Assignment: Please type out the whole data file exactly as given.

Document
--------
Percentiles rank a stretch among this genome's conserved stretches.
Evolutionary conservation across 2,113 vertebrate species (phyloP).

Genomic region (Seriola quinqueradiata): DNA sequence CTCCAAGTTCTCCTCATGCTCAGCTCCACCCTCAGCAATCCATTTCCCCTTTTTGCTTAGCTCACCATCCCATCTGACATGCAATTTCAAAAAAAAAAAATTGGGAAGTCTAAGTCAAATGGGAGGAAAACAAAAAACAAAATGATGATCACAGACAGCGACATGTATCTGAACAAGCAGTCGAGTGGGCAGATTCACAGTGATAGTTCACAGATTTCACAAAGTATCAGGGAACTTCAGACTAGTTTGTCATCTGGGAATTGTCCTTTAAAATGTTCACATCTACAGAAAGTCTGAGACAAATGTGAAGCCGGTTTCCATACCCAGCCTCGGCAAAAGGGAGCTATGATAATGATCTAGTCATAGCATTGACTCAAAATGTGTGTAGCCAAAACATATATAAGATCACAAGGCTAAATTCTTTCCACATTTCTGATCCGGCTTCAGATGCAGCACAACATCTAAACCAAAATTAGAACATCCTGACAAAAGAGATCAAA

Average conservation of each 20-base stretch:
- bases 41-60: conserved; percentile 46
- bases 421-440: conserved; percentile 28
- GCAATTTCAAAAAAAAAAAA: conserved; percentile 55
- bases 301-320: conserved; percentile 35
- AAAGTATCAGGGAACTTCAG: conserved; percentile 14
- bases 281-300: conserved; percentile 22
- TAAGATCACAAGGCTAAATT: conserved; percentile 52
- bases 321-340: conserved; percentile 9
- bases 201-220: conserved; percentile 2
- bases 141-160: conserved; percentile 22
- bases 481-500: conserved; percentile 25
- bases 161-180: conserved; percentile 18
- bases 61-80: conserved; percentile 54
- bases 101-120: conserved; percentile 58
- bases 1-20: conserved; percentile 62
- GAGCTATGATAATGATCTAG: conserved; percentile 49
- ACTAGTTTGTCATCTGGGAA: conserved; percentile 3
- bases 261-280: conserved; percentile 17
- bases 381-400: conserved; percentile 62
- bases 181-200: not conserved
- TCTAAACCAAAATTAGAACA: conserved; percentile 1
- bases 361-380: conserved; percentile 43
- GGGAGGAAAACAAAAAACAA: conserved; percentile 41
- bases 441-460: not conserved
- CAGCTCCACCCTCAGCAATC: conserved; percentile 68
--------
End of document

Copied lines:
Percentiles rank a stretch among this genome's conserved stretches.
Evolutionary conservation across 2,113 vertebrate species (phyloP).

Genomic region (Seriola quinqueradiata): DNA sequence CTCCAAGTTCTCCTCATGCTCAGCTCCACCCTCAGCAATCCATTTCCCCTTTTTGCTTAGCTCACCATCCCATCTGACATGCAATTTCAAAAAAAAAAAATTGGGAAGTCTAAGTCAAATGGGAGGAAAACAAAAAACAAAATGATGATCACAGACAGCGACATGTATCTGAACAAGCAGTCGAGTGGGCAGATTCACAGTGATAGTTCACAGATTTCACAAAGTATCAGGGAACTTCAGACTAGTTTGTCATCTGGGAATTGTCCTTTAAAATGTTCACATCTACAGAAAGTCTGAGACAAATGTGAAGCCGGTTTCCATACCCAGCCTCGGCAAAAGGGAGCTATGATAATGATCTAGTCATAGCATTGACTCAAAATGTGTGTAGCCAAAACATATATAAGATCACAAGGCTAAATTCTTTCCACATTTCTGATCCGGCTTCAGATGCAGCACAACATCTAAACCAAAATTAGAACATCCTGACAAAAGAGATCAAA

Average conservation of each 20-base stretch:
- bases 41-60: conserved; percentile 46
- bases 421-440: conserved; percentile 28
- GCAATTTCAAAAAAAAAAAA: conserved; percentile 55
- bases 301-320: conserved; percentile 35
- AAAGTATCAGGGAACTTCAG: conserved; percentile 14
- bases 281-300: conserved; percentile 22
- TAAGATCACAAGGCTAAATT: conserved; percentile 52
- bases 321-340: conserved; percentile 9
- bases 201-220: conserved; percentile 2
- bases 141-160: conserved; percentile 22
- bases 481-500: conserved; percentile 25
- bases 161-180: conserved; percentile 18
- bases 61-80: conserved; percentile 54
- bases 101-120: conserved; percentile 58
- bases 1-20: conserved; percentile 62
- GAGCTATGATAATGATCTAG: conserved; percentile 49
- ACTAGTTTGTCATCTGGGAA: conserved; percentile 3
- bases 261-280: conserved; percentile 17
- bases 381-400: conserved; percentile 62
- bases 181-200: not conserved
- TCTAAACCAAAATTAGAACA: conserved; percentile 1
- bases 361-380: conserved; percentile 43
- GGGAGGAAAACAAAAAACAA: conserved; percentile 41
- bases 441-460: not conserved
- CAGCTCCACCCTCAGCAATC: conserved; percentile 68